While there’s no shortage of books on leadership, career management and the executive selection process; I've found that some of the best lessons learned come from inspirational stories told from various perspectives. Listed below are a few of my top picks.
Deception in Selection: Interviews and the Psychology of Deceit
Author: Max A. Eggert
This book delves into its examination with broad perspective and focused inquiry. Long before coining the Liars Index® concept, I became progressively alert to the degree of deception imbedded in the process of employment selection. Throughout my career, I have stumbled enough along the way that I have applied increasing discipline to the process, both in my own work and that of my clients. The often undetected risk is in missing a candidate's self-deception...where an honest falsehood results from one's inaccurate sense of who he/she truly is. Digging into this book can help both the screener and the candidate in keeping each other honest.
Golf is Not a Game of Perfect Author: Dr. Bob Rotella
You may not think of the game of golf as a testing ground for lessons in leadership, but Dr. Bob Rotella will change your mind. Bob Rotella, or "Doc," as most pro golfers refer to him, goes beyond just the usual mental aspects of the game. In addition the importance of positive, intentional self-talk other take-away messages from the book include: aiming precisely, ignoring the hazards and choosing your trajectory.
Halftime: Moving from Success to Significance Author: Bob Buford
In Halftime, Buford focuses on the time when, as he says, a person moves beyond the first half of the game of life into halftime-- a time of revitalization and for catching a new vision for living the second half, the half where life can be lived at its most rewarding. Bob Buford provides encouragement and insight to propel your life on a new course away from mere success to true significance---and the best years of your life. Bottom line: choose your life’s work based on your personal life path.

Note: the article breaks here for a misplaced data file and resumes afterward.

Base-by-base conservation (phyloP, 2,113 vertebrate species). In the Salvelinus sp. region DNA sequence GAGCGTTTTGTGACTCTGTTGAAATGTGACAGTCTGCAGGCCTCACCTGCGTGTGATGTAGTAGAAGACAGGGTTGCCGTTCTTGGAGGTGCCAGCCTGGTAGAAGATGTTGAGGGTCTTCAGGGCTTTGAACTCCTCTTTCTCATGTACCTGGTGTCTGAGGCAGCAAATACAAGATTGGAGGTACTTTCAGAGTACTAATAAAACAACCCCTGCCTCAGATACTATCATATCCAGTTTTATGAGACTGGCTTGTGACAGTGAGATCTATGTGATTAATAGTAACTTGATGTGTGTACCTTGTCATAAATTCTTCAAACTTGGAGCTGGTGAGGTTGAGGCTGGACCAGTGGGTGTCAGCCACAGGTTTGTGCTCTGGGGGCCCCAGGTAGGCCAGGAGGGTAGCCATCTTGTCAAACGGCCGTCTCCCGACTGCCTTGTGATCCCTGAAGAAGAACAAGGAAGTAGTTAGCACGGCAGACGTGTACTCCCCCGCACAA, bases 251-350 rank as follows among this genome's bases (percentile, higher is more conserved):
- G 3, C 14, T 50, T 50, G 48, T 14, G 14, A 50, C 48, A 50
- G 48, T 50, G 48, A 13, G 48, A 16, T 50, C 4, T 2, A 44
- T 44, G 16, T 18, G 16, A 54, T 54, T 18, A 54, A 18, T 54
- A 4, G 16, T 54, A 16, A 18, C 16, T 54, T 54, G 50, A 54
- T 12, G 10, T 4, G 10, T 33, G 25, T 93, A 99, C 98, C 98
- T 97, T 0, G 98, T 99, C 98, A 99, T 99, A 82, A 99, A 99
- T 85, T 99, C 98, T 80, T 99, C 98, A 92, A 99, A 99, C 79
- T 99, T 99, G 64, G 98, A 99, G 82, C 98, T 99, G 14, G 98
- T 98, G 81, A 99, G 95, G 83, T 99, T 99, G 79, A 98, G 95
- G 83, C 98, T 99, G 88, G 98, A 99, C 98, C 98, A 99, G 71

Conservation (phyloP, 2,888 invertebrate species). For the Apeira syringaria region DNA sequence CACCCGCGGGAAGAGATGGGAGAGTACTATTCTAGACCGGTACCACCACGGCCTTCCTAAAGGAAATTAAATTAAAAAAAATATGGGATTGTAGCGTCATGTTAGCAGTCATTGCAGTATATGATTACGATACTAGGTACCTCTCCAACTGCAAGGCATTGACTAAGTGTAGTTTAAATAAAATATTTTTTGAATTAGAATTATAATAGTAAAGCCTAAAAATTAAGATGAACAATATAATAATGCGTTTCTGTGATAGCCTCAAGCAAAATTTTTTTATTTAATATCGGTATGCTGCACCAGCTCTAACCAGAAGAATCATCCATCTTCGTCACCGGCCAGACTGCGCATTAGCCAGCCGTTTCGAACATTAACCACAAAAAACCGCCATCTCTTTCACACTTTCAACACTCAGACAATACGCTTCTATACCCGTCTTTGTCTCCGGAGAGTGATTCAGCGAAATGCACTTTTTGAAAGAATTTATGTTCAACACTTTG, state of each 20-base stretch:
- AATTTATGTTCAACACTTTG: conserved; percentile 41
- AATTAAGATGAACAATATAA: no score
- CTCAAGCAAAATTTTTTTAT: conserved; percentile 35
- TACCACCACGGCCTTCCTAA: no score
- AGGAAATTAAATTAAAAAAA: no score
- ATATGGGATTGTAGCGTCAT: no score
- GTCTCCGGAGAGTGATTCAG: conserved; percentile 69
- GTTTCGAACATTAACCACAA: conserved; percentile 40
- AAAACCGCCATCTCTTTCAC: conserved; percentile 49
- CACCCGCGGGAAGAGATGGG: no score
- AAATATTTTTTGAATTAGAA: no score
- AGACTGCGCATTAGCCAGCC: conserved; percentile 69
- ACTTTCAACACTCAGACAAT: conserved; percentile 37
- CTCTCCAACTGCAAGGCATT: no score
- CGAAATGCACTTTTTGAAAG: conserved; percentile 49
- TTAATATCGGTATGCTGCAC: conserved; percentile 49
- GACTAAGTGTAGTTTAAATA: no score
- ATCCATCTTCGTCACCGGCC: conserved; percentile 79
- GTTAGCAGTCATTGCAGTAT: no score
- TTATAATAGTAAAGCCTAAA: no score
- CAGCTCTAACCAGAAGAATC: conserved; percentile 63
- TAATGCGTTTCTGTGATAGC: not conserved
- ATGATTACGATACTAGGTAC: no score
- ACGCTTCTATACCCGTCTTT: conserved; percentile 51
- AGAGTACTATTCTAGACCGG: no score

Networking is a Contact Sport Author: Joe Sweeney
Master networker Joe Sweeney shares his networking secrets from a long and successful career as a business owner, sports agent and executive and investment banking consultant. His first secret: master networkers are focused on giving, not getting—and that’s what “friend-making” is all about.
Rites of Passage at $100,000 to $1 million+ Author: John Lucht
Every year since it first appeared in 1988, John Lucht's Rites of Passage at $100,000+ has been America's bestselling executive career guide. In this revised version of the book, Lucht takes his revered classic to a twenty-first century level. Lucht's latest edition merges his handling of top executive recruiters with the incredible communicating power of the Internet. This book offers all you need to learn about search/recruiter/staffing professionals.
Synchronicity:The Inner Path of Leadership Author: Joseph Jaworski There are no coincidences and life doesn’t play out by accident or luck. Synchronicity can be a powerful force for those who are paying attention. Joseph Jaworski discusses the mindset of “tuning in” in order to discern your path, and the importance of paying attention to the helpers that surround you.
The Noticer: Sometimes All a Person Needs is a Little Perspective Author: Andy Andrews
We all can benefit from a “noticer”. When he was 19 years old, Andy Andrews' mother died from cancer and his father was killed in a car accident. After a series of bad decisions, he took to living under a pier and in garages. Homeless and hopeless, Andrews was noticed and counseled by an old man who inspired him to change his life. Andrews' semi-autobiographical tale teaches about the power of perspective and the positive change that hope and integrity can inspire.
What Should I Do With My Life? Author: Po Bronson
It’s easy to panic when pondering the question proposed in this book’s title. Learning from the experiences of others can help defuse these anxieties. Po Bronson recounts inspirational, true stories of people who have found meaningful answers to this ubiquitous question. Bronson writes of remarkable individuals—from young to old, from those just starting out to those in a second career—who have overcome fear and confusion to find a larger truth about their lives and, in doing so, have been transformed by the experience.